To visit Kennerton Green is to enter a different world… a world where the hustle and bustle of everyday life is left behind and there truly is time to stop and smell the roses.

The spring flowers have always been a particular highlight of a visit to Kennerton Green. The magnificent tulip display comes first, followed closely by the irises which are at their peak around mid-October. Finally, it’s the roses’ time to shine. They take centre stage in the first week of November. Then, during the summer months, the garden simply becomes a cool, green space.”

 

Please plant trees.

Thanks to my friend Diana for passing on these gorgeous images from  Bored Panda’s gallery of tree photos.  Many of you will have seen them before, but they’re definitely worth revisiting.  They’ve inspired me to think outside the square and to get creative with a whole new planting program this autumn.   Take a look at these images and you too will want to go crazy pleaching, espaliering and training trees and climbers into arbors, and canopies of loveliness in your garden. Go for it! See what magic you can weave to turn the ordinary into the extraordinary.amazing-tree-tunnels-1 amazing-tree-tunnels-2-1 amazing-tree-tunnels-3-1 amazing-tree-tunnels-3-2 amazing-tree-tunnels-6 amazing-tree-tunnels-9-1 amazing-tree-tunnels-9-2 amazing-tree-tunnels-10 amazing-tree-tunnels-11 amazing-tree-tunnels-15

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You will find the details of locations and photographer credits on Bored Panda’s site.  Here’s what they have to say about “20 Magical Tree Tunnels You Should Definitely Take A Walk Through”

Nature as a whole tends to be a profoundly beautiful thing, but there are few things more magical than finding yourself under a canopy of trees in a tree tunnel on some warm summer evening. Whether they’re formed naturally, accidentally, or with a little help from some patient and talented gardeners, these tree tunnels are sure to enchant anyone lucky enough to walk below their verdant boughs.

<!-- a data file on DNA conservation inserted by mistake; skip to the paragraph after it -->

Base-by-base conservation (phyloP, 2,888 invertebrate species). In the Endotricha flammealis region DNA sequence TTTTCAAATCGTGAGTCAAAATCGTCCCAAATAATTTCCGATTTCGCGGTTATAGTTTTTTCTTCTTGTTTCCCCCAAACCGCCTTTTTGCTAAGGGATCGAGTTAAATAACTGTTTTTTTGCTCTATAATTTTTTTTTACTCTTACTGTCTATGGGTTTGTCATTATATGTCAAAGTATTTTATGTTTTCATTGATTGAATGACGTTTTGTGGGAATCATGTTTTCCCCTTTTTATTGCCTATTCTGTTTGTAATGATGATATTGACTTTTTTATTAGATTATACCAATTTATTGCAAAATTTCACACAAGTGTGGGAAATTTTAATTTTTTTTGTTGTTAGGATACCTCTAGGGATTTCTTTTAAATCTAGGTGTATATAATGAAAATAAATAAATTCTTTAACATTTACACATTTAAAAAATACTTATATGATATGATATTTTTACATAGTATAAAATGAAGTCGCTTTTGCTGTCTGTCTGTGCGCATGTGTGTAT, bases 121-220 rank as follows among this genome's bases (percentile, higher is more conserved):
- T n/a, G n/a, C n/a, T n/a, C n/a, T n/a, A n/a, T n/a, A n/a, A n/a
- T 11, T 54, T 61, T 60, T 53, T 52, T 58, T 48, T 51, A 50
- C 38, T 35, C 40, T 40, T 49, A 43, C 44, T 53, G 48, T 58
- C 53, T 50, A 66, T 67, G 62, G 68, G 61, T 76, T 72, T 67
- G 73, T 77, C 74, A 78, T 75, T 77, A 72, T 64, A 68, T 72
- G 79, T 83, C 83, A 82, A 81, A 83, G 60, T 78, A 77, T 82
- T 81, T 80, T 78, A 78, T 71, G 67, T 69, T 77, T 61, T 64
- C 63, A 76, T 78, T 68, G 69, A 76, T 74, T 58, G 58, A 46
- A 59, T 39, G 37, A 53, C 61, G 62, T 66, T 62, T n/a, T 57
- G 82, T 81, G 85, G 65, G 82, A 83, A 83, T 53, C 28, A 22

The beautiful forms of many of these tree tunnels and the ways in which we’ve copied them goes to show just how much we’ve borrowed from nature. I’m sure that magical spaces like these inspired more than one historical architect to design the gorgeous vaulted ceiling of a gothic cathedral or the arches of some other grand structure. Many ancient societies considered trees to be sacred and maintained holy groves of old trees, and with places this beautiful, it’s not hard to understand why.

Despite how slowly trees grow, they are remarkably receptive to various methods of altering their growth. With strong, persistent and very patient force, trees can be sculpted into a variety of forms. Some of these tree tunnels have been formed and sculpted by careful gardeners to ensure that they conform with their urban surroundings.

A few of the tree tunnels are happy coincidences. The Tunnel of Love in Ukraine, a popular photo spot for married couples, is also part of an operational railway system. The married couples have to schedule their photoshoots behind the times when freight trains are scheduled to pass through. Even unintentionally, these tree tunnels can work their magic on us. http://www.boredpanda.com/magical-tree-tunnels/    Boredpanda.com is a highly visual art and design magazine dedicated to showcasing the world’s most creative artworks, offbeat products and everything that’s really weird or wonderful.

 

More is more …